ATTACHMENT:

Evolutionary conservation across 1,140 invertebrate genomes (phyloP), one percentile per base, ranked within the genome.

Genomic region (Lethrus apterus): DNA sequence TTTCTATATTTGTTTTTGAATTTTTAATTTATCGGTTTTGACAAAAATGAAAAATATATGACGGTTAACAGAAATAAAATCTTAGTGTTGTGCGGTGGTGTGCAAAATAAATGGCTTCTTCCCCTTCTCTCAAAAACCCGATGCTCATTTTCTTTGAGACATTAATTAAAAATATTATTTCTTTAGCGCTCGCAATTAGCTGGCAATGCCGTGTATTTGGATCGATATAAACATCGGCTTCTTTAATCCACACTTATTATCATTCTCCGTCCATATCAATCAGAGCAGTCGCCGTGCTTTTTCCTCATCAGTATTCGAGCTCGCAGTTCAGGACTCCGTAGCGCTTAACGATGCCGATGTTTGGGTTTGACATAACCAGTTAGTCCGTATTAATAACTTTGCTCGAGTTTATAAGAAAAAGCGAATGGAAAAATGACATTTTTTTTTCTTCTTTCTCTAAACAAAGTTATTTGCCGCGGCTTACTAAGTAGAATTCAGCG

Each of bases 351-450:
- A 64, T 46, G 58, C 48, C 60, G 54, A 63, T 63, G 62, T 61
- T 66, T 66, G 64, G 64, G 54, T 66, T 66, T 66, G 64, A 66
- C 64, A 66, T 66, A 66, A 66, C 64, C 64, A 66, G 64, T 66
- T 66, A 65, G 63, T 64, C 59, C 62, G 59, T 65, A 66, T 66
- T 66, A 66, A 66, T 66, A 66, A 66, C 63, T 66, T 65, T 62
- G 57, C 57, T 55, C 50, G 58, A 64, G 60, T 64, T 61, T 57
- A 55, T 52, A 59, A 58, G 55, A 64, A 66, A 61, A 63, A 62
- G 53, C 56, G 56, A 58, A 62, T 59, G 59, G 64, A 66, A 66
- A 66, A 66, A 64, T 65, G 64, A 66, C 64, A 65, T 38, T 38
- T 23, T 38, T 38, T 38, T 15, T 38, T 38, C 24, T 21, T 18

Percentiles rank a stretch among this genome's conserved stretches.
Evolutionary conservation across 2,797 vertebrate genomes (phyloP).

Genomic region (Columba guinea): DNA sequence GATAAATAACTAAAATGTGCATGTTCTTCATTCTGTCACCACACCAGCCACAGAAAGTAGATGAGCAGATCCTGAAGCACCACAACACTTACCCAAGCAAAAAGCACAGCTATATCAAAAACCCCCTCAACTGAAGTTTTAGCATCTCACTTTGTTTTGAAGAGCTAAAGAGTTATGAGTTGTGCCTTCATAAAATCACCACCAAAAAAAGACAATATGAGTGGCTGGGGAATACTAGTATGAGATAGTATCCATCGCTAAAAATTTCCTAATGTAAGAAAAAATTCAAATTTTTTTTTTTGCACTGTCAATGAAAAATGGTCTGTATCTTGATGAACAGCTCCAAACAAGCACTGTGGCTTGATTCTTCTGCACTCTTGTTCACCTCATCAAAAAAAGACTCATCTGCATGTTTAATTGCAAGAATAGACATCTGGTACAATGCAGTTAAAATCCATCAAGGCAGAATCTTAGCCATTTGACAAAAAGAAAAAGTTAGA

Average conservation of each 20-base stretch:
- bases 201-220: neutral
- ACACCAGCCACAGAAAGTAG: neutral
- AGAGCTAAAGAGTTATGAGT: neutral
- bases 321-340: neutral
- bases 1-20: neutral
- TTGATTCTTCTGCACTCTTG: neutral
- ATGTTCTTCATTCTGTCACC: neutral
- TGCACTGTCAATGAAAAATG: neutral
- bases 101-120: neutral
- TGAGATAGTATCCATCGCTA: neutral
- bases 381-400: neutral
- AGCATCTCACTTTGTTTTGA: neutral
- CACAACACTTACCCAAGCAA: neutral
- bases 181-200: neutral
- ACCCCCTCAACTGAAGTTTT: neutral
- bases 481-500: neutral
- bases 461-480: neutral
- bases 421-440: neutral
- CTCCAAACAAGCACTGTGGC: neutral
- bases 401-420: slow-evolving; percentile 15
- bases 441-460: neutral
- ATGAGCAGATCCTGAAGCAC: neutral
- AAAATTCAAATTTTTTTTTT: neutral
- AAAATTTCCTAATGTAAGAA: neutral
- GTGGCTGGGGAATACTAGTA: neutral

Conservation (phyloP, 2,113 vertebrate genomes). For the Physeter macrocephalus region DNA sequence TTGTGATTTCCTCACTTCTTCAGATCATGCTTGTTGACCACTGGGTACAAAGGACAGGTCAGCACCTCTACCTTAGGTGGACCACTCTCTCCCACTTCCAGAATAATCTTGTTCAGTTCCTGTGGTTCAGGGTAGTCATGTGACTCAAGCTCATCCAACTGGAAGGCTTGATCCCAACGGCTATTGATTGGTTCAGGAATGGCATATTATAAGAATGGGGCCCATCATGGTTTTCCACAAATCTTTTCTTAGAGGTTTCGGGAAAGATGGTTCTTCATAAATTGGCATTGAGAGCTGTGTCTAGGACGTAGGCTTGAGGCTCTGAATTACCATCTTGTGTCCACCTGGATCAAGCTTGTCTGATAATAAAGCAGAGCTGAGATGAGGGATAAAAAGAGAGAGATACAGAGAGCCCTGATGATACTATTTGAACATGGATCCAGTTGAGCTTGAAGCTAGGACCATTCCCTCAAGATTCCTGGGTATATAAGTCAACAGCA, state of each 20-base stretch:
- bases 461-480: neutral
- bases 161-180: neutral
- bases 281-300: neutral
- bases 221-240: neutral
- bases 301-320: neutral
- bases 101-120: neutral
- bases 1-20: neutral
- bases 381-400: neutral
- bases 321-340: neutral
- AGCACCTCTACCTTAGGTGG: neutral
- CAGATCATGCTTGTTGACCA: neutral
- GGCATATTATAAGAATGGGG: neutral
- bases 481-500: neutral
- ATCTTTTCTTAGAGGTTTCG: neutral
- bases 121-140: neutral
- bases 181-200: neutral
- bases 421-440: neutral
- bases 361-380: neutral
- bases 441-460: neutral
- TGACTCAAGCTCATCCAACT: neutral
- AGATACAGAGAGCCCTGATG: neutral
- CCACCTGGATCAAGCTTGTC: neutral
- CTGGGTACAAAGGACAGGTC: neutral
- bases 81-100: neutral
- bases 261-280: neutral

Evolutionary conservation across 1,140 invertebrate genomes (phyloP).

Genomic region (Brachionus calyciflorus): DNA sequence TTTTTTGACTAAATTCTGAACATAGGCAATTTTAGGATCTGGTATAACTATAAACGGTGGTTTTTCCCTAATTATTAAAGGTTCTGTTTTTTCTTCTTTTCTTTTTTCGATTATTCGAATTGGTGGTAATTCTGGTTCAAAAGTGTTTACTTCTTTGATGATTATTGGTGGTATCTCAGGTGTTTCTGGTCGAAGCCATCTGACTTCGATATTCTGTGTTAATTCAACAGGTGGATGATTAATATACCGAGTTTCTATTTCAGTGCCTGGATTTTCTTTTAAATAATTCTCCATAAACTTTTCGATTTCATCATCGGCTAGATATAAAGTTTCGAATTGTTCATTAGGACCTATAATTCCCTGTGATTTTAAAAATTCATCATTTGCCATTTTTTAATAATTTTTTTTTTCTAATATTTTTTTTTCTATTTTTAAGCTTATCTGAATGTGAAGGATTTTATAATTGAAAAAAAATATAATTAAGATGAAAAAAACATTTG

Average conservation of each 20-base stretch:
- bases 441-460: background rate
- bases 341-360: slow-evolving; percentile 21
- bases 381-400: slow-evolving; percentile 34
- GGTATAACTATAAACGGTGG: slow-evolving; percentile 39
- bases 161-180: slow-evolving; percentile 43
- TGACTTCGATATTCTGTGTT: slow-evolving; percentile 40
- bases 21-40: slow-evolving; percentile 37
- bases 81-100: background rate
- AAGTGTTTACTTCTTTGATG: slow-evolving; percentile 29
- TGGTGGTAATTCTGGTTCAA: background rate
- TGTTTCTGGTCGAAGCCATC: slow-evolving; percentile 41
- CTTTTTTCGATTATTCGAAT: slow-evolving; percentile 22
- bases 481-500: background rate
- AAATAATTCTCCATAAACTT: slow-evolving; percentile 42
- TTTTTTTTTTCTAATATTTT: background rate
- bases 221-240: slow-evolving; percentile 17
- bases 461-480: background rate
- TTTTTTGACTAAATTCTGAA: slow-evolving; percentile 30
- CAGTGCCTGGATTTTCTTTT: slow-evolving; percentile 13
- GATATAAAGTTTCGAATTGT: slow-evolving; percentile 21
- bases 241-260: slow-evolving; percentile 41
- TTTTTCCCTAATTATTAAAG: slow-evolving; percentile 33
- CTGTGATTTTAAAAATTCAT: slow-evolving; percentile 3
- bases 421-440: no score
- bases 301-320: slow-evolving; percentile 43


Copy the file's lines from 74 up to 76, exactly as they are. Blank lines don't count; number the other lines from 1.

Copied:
- bases 381-400: slow-evolving; percentile 34
- GGTATAACTATAAACGGTGG: slow-evolving; percentile 39
- bases 161-180: slow-evolving; percentile 43